Control : Collect infested leaves,shoots,berries etc. and destroy.
Spray Bordeux mixture 1% or Foltaf 0.1 to 0.2% or system
fungicides,Ridomil 25% WP 0.1 to 0.2%.
3. ANTHRACNOSE :
Anthracnose is a southern disease that also occurs in
northern regions. Some table grape varieties are particularly
susceptible. Symptoms occur on all aboveground parts of the vine,
particularly on young tissues. Leaves develop numerous dark brown
spots, 1/25 to 1/5 inch (1 to 5 mm) in diameter. As the centers fall out,
lesions take on a “shot-hole” appearance. Severe infections curl and
distort leaves. Lesions on shoots are sunken and dark brown with
Source of infection:
Anthracnose over winters on infected canes. It spreads to
all new growth during wet periods in early spring
( Elsinoe ampelina )
i. Avoid highly susceptible cultivars. Vidal and Reliance are the two
cultivars that have been severely infected: Although other cultivars
are susceptible, it should be noted that other cultivars in close
proximity to infected Vidal and Reliance were not affected by the
disease in 1998. I am not suggesting that growers do not plant
Vidal (an important wine grape) and Reliance (an important seedless
table grape); however, it is important to remember their high degree
ii. Sanitation is very important. Prune out and destroy as much infected
wood and possible during the dormant season. This includes
infected cluster stems and berries.
iii. Canopy Management. Any practice that opens the canopy to
improve air circulation and reduce drying time of susceptible tissue
is beneficial for disease control. These practices include selection
of the proper training system, shoot positioning and leaf removal.
iv. Eliminate wild hosts (grapes) near the vineyard. The disease has
been observed on wild grapes in southern Ohio and was present on
wild grapes near the vineyard in southern Ohio where the disease was
a problem in 1998. Wild grapes provide an excellent place for the
disease to develop, and serve as an excellent reservoir for the disease
near the vineyard. It is probably impossible to eradicate wild grapes
from the woods, but a serious effort should be made to at least remove
them from the fence rows and as far from the vineyard as possible
(create a buffer zone). Remember the spores are spread over relatively
short distances by splashing rain and should not be able to move over
long distances into the vineyard.
v. Use of Fungicides. Where the disease is a problem, the use of
fungicides is highly recommended. Fungicide recommendations for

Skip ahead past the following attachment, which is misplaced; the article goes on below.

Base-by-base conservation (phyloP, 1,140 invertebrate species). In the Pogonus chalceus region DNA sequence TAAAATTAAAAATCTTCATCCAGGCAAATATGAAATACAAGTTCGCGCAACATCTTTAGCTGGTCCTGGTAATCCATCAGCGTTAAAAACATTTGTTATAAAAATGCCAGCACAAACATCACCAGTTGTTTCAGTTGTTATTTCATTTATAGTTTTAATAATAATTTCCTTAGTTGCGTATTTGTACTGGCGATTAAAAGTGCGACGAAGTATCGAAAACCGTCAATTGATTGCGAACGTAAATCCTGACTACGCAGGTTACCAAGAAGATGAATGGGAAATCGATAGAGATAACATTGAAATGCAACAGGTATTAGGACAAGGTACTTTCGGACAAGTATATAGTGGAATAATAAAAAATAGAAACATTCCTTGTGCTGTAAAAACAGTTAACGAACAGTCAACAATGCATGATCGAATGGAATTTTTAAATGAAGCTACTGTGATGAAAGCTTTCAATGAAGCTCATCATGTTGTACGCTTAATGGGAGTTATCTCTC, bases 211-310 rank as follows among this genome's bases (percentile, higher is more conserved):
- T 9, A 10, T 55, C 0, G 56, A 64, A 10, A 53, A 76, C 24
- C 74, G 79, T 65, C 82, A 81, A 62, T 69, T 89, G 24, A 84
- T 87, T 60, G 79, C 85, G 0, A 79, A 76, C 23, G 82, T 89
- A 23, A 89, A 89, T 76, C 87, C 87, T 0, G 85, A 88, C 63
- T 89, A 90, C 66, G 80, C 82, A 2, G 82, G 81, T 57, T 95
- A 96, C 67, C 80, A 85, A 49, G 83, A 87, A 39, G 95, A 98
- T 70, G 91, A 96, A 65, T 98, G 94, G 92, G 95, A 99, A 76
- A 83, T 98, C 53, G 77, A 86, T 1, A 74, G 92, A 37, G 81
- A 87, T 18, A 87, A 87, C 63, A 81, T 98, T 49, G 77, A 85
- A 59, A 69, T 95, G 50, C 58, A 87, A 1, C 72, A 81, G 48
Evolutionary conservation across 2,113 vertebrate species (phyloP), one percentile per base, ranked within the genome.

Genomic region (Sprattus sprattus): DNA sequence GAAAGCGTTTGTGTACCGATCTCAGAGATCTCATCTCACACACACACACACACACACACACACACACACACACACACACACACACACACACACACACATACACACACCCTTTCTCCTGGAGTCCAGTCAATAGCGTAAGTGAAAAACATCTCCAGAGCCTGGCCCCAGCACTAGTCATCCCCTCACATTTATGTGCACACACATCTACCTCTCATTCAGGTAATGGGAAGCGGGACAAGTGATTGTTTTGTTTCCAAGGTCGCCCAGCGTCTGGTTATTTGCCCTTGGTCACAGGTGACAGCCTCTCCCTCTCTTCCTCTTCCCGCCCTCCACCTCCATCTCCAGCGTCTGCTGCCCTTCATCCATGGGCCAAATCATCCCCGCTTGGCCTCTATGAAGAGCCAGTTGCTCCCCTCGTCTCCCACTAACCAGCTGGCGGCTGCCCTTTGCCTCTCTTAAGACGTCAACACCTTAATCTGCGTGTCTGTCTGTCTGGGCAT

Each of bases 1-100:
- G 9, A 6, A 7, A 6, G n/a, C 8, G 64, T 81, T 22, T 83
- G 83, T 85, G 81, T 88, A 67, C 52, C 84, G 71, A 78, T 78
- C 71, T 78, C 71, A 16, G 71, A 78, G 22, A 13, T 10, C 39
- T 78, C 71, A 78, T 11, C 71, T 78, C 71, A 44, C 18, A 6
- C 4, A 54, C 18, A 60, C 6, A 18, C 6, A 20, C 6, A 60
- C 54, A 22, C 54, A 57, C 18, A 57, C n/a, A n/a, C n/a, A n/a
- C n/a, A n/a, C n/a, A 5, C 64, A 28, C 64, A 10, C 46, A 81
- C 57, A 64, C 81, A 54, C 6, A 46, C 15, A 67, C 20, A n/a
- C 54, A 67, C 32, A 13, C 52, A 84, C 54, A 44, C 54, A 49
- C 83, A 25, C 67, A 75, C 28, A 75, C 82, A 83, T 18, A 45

anthracnose control consist of a dormant application of Liquid Lime
Sulfur in the early spring, followed by the applications of foliar
fungicides during the growing season.
Liquid Lime Sulfur is applied as a dormant application in early spring
at the rate of 10 gallons/acre. The application should be delayed as late
in the spring as possible, but should be made before the buds swell.
Lime sulfur is very caustic and can cause vine damage if applied after
bud swell and green tissue is present. This spray is directed at
eradicating (burning out) the fungus on infected tissue that was
missed during dormant pruning, and is considered to be very
important for obtaining effective control.
Lime sulfur has a bad smell (rotten eggs) and is caustic to wires and
sprayers. Special care should be taken when using it to avoid drift to
non-target plants and objects, and to thoroughly clean the sprayer
after use. Once the disease is "cleaned up" in the vineyard, it may not
be necessary to use Lime sulfur every year.
Many of the fungicides used in our "normal" disease management
program for control of Phomopsis cane and leaf spot, black rot and
downy mildew should be beneficial for anthracnose control. After the
dormant application of lime sulfur, foliar fungicide applications should
be started at 4 to 10 inch shoot growth and continued at 7 - 14 day
intervals. Please note that this is the "normal" timing for our currently
recommended fungicide program. Mancozeb and Captan are both
recommended for early season control of Phomopsis cane and leaf spot
and should have activity against anthracnose. Benlate is reported to
have good activity against anthracnose, but is not generally used in our
"normal" early season disease control program.
If anthracnose is a serious problem in the vineyard, incorporation of
Benlate into the spray program could be considered. Although I have
not seen any data for control of grape anthracnose, Abound fungicide is
reported to have good activity against similar anthracnose diseases on